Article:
Let’s talk about Epistemology.
According to the Stanford Encyclopedia of Philosophy, Epistemology is the study of “knowledge and justified belief.” How can you know that you know something? What things (if any) must be true to give you confidence that when CNN/Fox/MSNBC reports something, it’s actually true. It helps answer questions such as…
Is Lebron James actually a Laker? Perhaps he’s not. Follow my logic with me.
- I sat down on the couch, ESPN was on, the headline read something like “Lebron to the Lakers”
- I did not question that he was in fact now a Laker, but rather I thought about what I felt about him being a Laker
- I believe to know that Lebron is a Laker because ESPN said so
- I trust ESPN for 2 reasons:
- I personally and don’t know anyone else that ESPN has lied to
- ESPN has a lot of reasons to not lie mostly because their success (financially and reputation which is tied very closely to their financial) depends on people believing that their content is true to what really happened
***NOTE: at this point, all that we can feel certain about is that ESPN has not let me or anyone else that I know of down. Like UVA being the 1st #1 seed to fall this past March, could this be the 1st time that I’m aware of in which ESPN has lied/deceived its consumers?
So, because I trust ESPN due to their track record of truthfulness and the fact that a major reason why they’ve made a ton of $ and made a huge impact on society today is due to the good business “principle” which is that most successful companies since creation adhered however intentionally or not to the idea that part of what keeps people coming back to your product/service is that your content describes/conforms to reality; therefore, I do believe that Lebron is in fact a Laker…but why does this principle seem to be true? Just like if you don’t like the rise of strikeouts and homeruns in MLB, don’t buy a ticket. I think it all comes back to people value truth. So, my question in later content is…why?? Why does it seem that forever people have significantly valued truthfulness whether it’s a businesses or your friend’s, it matters to us.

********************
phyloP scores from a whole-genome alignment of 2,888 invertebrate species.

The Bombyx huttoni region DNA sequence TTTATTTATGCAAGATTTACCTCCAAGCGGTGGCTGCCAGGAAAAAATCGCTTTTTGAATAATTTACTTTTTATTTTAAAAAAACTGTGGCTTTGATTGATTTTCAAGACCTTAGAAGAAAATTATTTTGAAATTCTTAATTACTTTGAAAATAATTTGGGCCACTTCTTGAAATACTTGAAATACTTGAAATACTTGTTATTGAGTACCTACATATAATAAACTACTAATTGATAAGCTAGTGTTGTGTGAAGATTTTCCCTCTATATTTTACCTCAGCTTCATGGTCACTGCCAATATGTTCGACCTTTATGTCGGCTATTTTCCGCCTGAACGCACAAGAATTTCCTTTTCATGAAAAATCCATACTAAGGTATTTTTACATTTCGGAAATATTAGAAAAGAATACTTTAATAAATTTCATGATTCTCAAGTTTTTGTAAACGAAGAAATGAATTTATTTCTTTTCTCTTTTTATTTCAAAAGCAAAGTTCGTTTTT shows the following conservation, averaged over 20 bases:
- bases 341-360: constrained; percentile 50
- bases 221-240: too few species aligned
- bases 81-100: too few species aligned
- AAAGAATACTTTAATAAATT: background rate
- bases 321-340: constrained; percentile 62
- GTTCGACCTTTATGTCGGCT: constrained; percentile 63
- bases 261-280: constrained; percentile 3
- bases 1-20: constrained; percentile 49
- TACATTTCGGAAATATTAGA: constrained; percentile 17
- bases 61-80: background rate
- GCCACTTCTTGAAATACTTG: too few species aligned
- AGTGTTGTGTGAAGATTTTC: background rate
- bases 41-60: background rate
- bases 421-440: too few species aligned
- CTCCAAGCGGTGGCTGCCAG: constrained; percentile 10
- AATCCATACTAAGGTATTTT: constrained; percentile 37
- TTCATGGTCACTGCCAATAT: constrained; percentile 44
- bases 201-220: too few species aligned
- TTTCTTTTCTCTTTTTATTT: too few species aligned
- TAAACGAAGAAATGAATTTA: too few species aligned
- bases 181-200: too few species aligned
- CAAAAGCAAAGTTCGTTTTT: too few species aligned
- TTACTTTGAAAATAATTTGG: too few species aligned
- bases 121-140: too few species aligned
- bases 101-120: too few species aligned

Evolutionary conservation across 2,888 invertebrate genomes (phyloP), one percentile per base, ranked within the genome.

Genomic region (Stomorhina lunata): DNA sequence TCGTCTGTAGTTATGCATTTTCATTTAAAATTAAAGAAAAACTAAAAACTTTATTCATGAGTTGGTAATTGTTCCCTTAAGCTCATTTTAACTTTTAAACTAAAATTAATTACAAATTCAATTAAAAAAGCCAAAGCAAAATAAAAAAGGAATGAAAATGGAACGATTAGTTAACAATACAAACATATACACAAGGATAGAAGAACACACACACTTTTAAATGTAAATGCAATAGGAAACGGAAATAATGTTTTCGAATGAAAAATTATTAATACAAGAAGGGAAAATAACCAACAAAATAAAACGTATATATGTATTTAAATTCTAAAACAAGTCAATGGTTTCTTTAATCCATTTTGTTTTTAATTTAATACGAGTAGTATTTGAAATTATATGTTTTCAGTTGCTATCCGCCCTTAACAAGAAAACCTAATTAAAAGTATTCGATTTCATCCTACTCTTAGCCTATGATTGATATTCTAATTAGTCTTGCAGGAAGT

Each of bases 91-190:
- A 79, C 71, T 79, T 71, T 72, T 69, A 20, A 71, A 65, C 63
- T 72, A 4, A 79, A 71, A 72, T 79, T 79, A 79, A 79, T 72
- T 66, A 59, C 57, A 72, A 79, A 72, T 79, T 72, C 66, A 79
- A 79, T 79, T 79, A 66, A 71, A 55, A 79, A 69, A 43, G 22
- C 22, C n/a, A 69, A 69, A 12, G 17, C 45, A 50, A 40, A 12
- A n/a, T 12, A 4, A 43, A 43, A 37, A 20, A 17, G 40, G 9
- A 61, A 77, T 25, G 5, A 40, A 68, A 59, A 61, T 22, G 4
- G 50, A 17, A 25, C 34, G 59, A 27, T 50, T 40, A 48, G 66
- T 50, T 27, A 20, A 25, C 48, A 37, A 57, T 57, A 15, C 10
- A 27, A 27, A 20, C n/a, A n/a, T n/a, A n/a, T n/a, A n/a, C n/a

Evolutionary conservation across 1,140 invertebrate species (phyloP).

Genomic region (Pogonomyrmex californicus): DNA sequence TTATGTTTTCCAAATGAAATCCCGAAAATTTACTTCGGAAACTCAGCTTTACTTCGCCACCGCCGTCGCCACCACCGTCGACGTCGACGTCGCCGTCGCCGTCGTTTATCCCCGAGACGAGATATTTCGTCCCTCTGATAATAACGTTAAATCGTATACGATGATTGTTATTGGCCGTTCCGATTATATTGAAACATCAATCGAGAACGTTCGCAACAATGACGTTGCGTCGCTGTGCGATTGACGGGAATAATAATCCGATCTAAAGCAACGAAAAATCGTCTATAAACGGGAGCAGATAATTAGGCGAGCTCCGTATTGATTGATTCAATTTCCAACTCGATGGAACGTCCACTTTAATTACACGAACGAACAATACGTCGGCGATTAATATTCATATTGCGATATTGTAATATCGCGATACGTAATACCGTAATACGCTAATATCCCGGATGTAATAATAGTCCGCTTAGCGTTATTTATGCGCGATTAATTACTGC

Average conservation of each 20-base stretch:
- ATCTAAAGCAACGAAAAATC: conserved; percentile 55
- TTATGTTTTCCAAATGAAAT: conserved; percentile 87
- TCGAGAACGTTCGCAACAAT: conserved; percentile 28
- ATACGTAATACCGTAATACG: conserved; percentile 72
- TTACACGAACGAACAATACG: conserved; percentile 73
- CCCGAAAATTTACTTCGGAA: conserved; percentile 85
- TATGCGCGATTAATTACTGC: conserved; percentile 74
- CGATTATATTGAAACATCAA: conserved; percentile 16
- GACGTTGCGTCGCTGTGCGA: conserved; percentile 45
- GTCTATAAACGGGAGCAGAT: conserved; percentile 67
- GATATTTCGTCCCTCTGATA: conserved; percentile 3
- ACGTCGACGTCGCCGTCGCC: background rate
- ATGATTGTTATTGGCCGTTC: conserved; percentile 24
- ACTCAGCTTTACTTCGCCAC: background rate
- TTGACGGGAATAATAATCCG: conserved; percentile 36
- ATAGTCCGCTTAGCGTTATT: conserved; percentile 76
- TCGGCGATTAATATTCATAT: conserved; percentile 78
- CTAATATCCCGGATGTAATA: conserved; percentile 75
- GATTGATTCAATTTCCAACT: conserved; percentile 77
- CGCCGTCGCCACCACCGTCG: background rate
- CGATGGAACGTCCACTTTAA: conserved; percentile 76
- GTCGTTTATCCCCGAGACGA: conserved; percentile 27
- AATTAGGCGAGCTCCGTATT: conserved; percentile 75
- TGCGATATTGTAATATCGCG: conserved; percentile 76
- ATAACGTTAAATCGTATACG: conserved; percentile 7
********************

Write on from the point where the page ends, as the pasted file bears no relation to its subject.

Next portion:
But, in conclusion…
I believe Lebron to be a Laker because I’ve never known ESPN to lie and this weird but seemingly true cultural value which likes content that conforms to reality.
It’s just so interesting thinking about why we believe “unquestionable” things like whether or not what ESPN puts out can be trusted. Another “rule” simply based on observation seems to be that it takes almost no time to lose a reputation (however big). All of these sexual misconduct scandals come to mind. It’s unfortunate in a way because of the “rule” that for those that do truly desire and change their ways/clean up their act, there will be time in which they’ve “changed,” but it takes more time than is in fact accurate to rebuild their reputation to match their actions, so people’s perception of them is not true. Where might this “lag time” be adversely affecting how you see the world?
- I’m assuming that how I defined Epistemology is true/correct. This rests on the fact that I trust Stanford as a source. I’m above-average confident that Stanford can be trusted because of their reputation. This! would be a fascinating conversation. I’m confident in Stanford’s reputation because I worked in Admissions at Wake Forest University and those people, people closer to sources such as US News & World Report college rankings, ascribe a similar, in terms of degree, reputation to Stanford. The fascinating conversation would be: how do you contain an institution’s reputation? Like, how in the world can you describe in as full a way as possible something that’s so inanimate? Email me (email@example.com) if you’d like to discuss this very question on my podcast.